BP has been in the hot seat for their safety record for much longer than just the Deepwater Horizon disaster. Yet, we hear the management of BP talk about how they have been striving for at least the last few years to instill a corporate culture that places a high priority on safety. How can there be such a disconnect between what management says it wants and what happens in the day-to-day operations in the company?
BP is a corporation. Corporations exist to make a profit. Some would argue that the only reason they should be allowed to exist is to maximize the return to the shareholders. If they are not making a high enough profit, the shareholders will desert them and the stock price will fall to a level that makes the company a takeover target. So BP must make a profit to continue to exist. But profit that comes with too much risk from civil or criminal sanctions or from lawsuits from aggrieved parties is not in the long-term interest of the company. Safety and corporate citizenship fall into the category of activities that protect the corporation. No matter how good it looks or how much companies like to tout their citizenship, in the end this is all corporate self-interest. As consumers and citizens, we understand the bargain because we want the company to prosper to create jobs, support communities, and pay dividends to us as investors.
BP surely has - and always did have - a corporate safety program. No company of their age and scope could be without one. There are employees at BP whose only job is safety monitoring and training. BP facilities world-wide have safety signs on employee bulletin boards and some level of safety training is a part of every technical employee's job requirements. I don't know this for a fact, of course. I have never worked for BP. But I worked for a large multinational corporation for thirty years and I know that we paid a lot of attention to safety because we had to. The price of not paying attention to safety was risking the corporation's existence.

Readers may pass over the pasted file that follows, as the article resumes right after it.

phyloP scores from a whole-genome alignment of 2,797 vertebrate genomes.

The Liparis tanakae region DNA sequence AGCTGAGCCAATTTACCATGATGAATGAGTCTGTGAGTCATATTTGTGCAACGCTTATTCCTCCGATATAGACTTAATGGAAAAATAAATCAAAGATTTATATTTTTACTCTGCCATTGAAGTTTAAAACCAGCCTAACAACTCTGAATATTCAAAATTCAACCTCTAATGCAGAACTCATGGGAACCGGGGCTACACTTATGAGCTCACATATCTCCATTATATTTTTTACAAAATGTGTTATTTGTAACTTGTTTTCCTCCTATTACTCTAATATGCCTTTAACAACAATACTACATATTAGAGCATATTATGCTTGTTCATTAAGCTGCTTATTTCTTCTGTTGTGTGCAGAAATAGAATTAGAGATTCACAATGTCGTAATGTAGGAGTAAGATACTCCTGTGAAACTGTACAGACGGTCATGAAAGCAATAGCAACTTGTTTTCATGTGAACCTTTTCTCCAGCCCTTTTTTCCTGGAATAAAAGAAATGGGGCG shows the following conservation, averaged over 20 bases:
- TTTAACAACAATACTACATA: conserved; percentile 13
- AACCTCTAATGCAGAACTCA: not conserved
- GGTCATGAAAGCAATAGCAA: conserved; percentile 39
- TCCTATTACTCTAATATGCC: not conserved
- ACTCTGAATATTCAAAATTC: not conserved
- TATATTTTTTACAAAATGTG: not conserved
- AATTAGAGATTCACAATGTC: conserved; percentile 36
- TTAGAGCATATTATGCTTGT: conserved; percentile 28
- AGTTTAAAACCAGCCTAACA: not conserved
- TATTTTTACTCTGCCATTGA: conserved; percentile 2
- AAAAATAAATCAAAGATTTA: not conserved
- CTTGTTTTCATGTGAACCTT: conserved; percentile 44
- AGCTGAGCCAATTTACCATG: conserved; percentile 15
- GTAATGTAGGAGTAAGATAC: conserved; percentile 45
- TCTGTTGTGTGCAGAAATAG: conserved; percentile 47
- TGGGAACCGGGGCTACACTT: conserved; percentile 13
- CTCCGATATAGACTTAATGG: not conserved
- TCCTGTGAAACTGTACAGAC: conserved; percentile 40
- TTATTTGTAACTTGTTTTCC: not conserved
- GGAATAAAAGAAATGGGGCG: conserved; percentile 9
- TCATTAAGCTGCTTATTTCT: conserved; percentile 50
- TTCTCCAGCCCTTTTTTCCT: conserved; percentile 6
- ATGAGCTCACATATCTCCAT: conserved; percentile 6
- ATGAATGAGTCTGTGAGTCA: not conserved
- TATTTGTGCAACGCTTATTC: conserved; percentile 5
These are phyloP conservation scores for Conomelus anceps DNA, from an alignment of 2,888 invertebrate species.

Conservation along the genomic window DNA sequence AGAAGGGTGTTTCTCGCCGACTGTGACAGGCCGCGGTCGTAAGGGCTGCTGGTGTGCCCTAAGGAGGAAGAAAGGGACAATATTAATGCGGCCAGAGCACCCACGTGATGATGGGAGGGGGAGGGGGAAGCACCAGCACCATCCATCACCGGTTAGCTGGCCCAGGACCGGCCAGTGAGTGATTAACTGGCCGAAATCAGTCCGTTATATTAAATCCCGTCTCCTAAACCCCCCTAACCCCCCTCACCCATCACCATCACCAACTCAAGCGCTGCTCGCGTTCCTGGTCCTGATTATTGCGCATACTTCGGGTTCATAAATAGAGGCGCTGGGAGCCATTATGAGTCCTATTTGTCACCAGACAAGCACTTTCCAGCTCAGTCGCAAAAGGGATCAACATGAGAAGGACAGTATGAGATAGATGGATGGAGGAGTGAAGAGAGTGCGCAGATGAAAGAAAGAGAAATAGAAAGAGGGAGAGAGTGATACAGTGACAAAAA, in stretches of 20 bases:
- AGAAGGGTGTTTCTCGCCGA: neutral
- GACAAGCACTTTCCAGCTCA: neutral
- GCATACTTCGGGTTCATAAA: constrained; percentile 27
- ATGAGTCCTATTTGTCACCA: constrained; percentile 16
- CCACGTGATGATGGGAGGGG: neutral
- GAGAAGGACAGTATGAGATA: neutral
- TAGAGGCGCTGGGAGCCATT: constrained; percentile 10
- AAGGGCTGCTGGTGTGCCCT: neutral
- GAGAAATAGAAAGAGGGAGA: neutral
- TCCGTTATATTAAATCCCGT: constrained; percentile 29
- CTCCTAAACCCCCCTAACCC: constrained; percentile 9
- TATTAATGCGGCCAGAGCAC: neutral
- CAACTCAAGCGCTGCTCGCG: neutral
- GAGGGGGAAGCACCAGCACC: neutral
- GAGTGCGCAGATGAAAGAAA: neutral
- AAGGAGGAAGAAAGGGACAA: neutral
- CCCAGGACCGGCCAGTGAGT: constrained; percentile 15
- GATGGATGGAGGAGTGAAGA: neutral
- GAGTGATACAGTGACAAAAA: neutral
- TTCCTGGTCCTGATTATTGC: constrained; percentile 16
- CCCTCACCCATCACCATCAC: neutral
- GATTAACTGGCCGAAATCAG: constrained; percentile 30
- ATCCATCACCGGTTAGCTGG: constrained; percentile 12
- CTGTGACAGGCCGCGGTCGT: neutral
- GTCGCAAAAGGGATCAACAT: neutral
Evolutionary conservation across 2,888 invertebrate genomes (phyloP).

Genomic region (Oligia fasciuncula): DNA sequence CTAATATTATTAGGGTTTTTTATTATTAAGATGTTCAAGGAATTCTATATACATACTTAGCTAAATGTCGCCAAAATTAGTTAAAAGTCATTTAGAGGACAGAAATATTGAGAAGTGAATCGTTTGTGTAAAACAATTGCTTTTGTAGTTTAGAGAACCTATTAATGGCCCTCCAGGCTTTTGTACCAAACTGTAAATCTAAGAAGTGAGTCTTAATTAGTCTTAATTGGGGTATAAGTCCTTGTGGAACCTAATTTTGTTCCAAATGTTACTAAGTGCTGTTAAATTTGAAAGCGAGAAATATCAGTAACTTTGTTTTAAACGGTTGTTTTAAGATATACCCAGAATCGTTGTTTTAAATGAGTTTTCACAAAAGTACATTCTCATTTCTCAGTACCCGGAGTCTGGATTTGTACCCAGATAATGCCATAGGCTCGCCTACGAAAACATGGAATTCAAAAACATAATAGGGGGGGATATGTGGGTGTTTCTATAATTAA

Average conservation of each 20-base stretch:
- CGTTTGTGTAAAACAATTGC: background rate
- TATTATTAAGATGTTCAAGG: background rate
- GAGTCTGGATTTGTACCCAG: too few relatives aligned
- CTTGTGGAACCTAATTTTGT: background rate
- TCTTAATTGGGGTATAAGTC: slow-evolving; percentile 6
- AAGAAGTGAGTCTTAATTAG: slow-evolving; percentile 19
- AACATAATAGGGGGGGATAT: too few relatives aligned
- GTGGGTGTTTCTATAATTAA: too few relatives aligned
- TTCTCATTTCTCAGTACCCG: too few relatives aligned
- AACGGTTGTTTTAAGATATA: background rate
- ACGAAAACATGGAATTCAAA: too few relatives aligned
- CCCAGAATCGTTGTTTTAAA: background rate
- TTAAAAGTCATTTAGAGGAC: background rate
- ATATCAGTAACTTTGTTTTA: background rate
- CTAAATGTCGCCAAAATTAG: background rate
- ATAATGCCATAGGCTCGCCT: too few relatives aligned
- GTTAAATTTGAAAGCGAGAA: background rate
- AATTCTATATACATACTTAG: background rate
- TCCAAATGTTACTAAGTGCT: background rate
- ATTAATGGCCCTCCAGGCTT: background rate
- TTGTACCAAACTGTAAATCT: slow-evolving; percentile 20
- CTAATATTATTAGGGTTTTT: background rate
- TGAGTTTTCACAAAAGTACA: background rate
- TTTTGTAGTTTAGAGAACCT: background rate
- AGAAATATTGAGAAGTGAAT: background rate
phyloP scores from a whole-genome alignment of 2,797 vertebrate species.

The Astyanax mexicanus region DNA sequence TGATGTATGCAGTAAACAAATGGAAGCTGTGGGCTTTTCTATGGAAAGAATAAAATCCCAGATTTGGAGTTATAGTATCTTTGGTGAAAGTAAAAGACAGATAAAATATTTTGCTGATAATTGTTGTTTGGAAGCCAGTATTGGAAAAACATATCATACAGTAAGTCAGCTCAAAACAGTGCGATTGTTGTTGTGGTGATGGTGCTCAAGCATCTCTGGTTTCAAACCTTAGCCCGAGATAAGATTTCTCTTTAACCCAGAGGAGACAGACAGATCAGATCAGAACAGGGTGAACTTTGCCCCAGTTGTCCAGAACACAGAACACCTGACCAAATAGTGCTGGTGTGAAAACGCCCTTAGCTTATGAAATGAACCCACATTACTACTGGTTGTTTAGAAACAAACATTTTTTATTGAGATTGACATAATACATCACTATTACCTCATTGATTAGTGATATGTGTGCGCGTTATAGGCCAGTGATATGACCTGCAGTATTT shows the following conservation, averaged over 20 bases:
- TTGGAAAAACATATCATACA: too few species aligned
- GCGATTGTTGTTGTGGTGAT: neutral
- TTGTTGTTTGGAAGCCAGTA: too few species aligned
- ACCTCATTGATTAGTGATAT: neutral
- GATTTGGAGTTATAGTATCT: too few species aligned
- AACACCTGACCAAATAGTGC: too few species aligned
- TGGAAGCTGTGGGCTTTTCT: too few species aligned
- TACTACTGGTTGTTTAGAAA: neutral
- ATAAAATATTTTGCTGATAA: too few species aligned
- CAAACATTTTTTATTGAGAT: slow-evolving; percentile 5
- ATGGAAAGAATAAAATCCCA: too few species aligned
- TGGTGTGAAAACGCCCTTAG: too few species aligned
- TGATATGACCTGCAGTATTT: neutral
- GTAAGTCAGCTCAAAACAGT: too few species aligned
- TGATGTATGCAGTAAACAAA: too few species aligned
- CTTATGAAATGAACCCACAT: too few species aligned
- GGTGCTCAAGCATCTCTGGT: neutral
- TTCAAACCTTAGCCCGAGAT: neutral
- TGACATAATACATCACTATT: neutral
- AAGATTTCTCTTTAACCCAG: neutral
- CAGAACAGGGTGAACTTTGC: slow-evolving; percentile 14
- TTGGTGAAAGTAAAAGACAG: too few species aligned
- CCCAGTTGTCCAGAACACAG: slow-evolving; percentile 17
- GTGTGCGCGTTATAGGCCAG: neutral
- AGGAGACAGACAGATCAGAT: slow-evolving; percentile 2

Employees are not stupid. They know that accidents are bad for the company and bad for them personally if they are involved. But employees also know that the next pay raise or the next promotion - or even keeping your job - is based on performance. Delivering the goods faster and cheaper is always viewed as a positive on the next performance appraisal. Safety is a box to be checked. As long as things are going well, there is nothing to be gained from putting safety ahead of profit. Accidents by their nature are unpredictable. If people knew there was going to be an accident, they would never cut the corner they are about to cut or take the cheaper, faster route rather than the safer but more costly route. Employees know all of this. Every day, people make decisions calculated to maximize their own gain, either in terms of pay or position. Most of the time, people are not even aware of making the decisions consciously. They just know that their last performance appraisal wasn't so hot and they feel the pressure to get more work done or they saw a colleague get promoted for taking the faster route.
Somewhere I read that airline safety is built on the graves of the crash victims. That is true of all safety. Until we experience the full force of an accident's outcome we cannot know just how bad it is really going to be. Lots of organizations perform risk analyses on their operations. NASA certainly did it before the Challenger and Columbia disasters. But every major accident has a series of unique events leading up to the disaster and each of those events is in itself a small, almost trivial, event. "For want of a nail... "
I am not defending BP here. I am just trying to point out how these things happen. The thing that matters here is that senior management makes safety a real priority and does not treat it as something that is costly and a nuisance but needs to be done. BP is experiencing the costs of not just the Deepwater Horizon accident but a culture that goes back years, maybe decades. It will take a lot of work to change it. Today is a good day for them to begin taking it seriously.